Only 26 per cent out of the country’s over 13 million population is being served with electric power, a senior Zambia Electricity and Supply Company (ZESCO) official has disclosed.
Presenting a paper on the electricity distribution and challenges in Kalomo at an Energy Regulatory Board (ERB) district focus meeting recently, Southern province Acting ZESCO Regional Manager, Bright Mwaipopo said the country’s electricity deficit still stands at 165 mega watts compared to the 1,900 mega watts the power utility company generates against the current 2,065 mega watts of customer’s demand.
Mr Mwaipopo however said with the coming up of the ‘increased access to electricity’ programme with the financial assistance from the World Bank, more people would be connected to the national grid while others are advised to use alternative sources of energy such as solar panels.
And officiating at the meeting, Kalomo District Commissioner, Patrick Phiri observed that the country had for some time now been experiencing power shortages which has resulted into load shedding which he attributed to high demand that has outstripped ZESCO’s generation capacity.
Mr Phiri however, said government was doing everything possible to address the issue.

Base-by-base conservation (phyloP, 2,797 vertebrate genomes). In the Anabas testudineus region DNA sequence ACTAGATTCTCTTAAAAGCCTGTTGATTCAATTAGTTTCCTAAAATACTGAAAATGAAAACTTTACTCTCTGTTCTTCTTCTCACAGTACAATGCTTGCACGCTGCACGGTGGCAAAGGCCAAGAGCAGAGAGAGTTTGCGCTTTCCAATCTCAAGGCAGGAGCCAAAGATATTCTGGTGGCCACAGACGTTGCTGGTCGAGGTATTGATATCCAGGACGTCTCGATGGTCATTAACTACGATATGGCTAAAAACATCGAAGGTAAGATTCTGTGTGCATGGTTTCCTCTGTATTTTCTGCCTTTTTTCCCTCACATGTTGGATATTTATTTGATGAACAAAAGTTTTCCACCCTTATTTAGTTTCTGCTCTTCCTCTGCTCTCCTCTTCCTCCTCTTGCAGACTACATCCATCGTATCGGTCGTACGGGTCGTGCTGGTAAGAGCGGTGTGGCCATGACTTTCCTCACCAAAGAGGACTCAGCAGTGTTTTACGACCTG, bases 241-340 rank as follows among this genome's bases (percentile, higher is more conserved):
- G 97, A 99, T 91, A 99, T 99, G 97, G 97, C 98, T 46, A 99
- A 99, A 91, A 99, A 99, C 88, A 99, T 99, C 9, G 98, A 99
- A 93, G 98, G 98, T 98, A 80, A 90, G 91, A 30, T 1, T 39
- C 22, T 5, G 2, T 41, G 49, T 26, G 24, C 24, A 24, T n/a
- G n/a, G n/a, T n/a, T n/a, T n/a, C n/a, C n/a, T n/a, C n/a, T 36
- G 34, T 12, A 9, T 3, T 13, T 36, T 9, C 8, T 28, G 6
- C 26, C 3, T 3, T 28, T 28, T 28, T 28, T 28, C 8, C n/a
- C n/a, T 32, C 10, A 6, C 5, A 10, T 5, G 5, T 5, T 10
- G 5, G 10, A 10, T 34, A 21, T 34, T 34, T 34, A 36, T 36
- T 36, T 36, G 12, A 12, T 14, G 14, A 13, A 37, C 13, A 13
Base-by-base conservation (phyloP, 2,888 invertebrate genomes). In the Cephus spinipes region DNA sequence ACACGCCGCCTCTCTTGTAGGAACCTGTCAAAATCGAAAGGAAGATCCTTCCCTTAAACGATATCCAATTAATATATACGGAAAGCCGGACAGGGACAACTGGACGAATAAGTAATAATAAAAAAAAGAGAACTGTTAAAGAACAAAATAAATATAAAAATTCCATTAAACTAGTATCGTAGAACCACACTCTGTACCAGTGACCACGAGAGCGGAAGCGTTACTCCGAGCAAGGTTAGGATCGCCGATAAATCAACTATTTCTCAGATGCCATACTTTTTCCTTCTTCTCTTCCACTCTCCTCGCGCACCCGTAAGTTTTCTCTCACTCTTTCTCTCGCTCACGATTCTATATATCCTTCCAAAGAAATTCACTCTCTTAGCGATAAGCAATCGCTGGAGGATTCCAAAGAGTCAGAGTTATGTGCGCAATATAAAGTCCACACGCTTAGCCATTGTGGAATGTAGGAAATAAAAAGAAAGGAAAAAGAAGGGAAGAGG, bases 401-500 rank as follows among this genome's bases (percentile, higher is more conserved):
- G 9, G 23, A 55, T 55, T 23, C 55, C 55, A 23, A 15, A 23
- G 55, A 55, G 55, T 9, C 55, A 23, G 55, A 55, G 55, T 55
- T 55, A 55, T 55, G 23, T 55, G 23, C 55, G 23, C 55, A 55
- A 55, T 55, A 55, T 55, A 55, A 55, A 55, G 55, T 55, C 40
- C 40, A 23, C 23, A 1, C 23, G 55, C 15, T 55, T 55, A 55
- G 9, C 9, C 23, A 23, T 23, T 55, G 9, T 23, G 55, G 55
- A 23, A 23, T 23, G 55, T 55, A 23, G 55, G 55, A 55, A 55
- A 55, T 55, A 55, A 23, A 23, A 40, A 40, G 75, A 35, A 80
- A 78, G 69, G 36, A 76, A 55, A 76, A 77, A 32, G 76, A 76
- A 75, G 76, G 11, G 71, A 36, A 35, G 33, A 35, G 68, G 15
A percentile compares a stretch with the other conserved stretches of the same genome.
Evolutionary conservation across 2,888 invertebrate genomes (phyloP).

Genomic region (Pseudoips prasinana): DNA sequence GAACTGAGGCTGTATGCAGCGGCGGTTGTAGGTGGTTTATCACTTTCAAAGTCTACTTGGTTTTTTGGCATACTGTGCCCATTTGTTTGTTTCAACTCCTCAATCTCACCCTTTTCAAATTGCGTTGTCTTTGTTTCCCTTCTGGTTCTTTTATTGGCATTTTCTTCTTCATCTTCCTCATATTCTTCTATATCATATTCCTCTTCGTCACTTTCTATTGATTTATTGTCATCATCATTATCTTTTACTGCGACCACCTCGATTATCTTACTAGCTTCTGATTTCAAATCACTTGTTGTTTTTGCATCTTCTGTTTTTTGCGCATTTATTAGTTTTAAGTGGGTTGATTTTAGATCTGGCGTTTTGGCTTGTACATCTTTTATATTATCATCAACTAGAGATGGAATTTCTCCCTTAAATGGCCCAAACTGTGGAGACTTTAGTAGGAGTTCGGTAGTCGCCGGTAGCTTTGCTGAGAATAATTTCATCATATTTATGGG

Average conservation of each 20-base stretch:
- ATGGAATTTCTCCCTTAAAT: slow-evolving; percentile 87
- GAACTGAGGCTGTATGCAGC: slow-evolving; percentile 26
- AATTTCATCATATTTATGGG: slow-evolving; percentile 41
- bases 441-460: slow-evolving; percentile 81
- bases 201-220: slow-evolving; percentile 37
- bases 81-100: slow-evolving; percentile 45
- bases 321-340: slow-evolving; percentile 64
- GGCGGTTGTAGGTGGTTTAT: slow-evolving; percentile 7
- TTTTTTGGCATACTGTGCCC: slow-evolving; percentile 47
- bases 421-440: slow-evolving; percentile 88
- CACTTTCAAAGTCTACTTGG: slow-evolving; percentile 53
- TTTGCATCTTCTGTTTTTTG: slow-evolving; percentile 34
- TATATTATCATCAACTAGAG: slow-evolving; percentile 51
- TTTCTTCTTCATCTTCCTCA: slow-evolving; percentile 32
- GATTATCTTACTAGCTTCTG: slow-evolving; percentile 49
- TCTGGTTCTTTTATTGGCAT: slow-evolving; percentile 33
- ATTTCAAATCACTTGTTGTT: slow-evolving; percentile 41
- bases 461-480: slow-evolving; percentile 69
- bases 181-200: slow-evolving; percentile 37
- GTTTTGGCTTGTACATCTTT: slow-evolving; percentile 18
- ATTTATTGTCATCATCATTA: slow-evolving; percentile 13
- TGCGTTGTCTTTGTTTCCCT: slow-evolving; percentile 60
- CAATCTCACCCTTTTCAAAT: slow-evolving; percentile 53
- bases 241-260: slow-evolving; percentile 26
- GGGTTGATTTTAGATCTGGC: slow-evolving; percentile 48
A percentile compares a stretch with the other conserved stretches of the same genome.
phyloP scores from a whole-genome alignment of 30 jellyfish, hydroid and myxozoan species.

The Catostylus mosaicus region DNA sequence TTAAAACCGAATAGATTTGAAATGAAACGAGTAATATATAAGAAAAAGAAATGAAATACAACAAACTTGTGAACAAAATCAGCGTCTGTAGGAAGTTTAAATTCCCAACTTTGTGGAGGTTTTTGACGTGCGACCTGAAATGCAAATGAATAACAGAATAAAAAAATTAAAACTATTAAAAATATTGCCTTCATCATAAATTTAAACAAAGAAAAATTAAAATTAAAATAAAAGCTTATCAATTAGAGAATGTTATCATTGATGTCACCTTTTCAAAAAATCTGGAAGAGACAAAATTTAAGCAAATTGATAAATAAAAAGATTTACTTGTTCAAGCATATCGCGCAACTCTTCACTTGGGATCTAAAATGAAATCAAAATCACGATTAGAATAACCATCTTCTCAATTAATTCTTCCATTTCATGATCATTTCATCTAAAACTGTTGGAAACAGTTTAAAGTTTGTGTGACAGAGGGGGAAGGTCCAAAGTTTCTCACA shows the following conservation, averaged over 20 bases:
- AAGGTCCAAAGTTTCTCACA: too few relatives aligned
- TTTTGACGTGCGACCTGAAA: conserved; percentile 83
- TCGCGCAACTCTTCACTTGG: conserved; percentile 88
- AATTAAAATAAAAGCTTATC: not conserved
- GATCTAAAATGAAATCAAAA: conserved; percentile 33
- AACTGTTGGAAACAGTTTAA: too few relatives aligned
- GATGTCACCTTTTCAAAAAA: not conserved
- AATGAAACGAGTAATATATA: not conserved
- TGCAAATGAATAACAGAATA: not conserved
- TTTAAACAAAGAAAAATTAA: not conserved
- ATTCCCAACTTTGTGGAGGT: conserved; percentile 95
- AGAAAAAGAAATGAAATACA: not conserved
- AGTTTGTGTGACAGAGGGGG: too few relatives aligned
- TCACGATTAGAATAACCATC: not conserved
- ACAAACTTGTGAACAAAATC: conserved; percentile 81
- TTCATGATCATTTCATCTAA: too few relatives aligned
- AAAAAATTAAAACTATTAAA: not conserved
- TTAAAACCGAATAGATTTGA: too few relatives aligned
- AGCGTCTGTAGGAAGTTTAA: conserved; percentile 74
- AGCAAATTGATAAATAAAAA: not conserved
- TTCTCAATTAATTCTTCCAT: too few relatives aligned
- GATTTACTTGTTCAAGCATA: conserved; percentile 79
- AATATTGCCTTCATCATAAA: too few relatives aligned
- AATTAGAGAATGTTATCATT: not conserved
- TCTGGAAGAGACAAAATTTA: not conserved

He said works on the extension of the Kariba North Bank to give an extra 360 mega watts which are expected to be completed by January next year are progressing well while the construction of Itezhi-Tezhi hydro power station which is also expected to generate 120 mega watts once completed are some of the projects being undertaken to address the power deficit.
“Government is also facilitating the construction of two thermal power stations in Sinazongwe district which are expected to produce 900 mega watts when full production is attained. These projects and many others underway placed all over the country, such as Kabompo hydro power
project (40 mega watts), Kafue George lower (750 mega watts) once completed will contribute significantly and minimize or completely eradicate load shedding,” said Mr Phiri.
Meanwhile, Mr Mwaipopo has justified that load shedding was a mere system to protect the system from collapsing during peak hours when demand is high arguing that it was not a deliberate move as perceived by its customers that it was the time when the power company was exporting electricity to its neighbouring countries.
He said the company only exports power during times when its generation capacity is underutilized especially at night.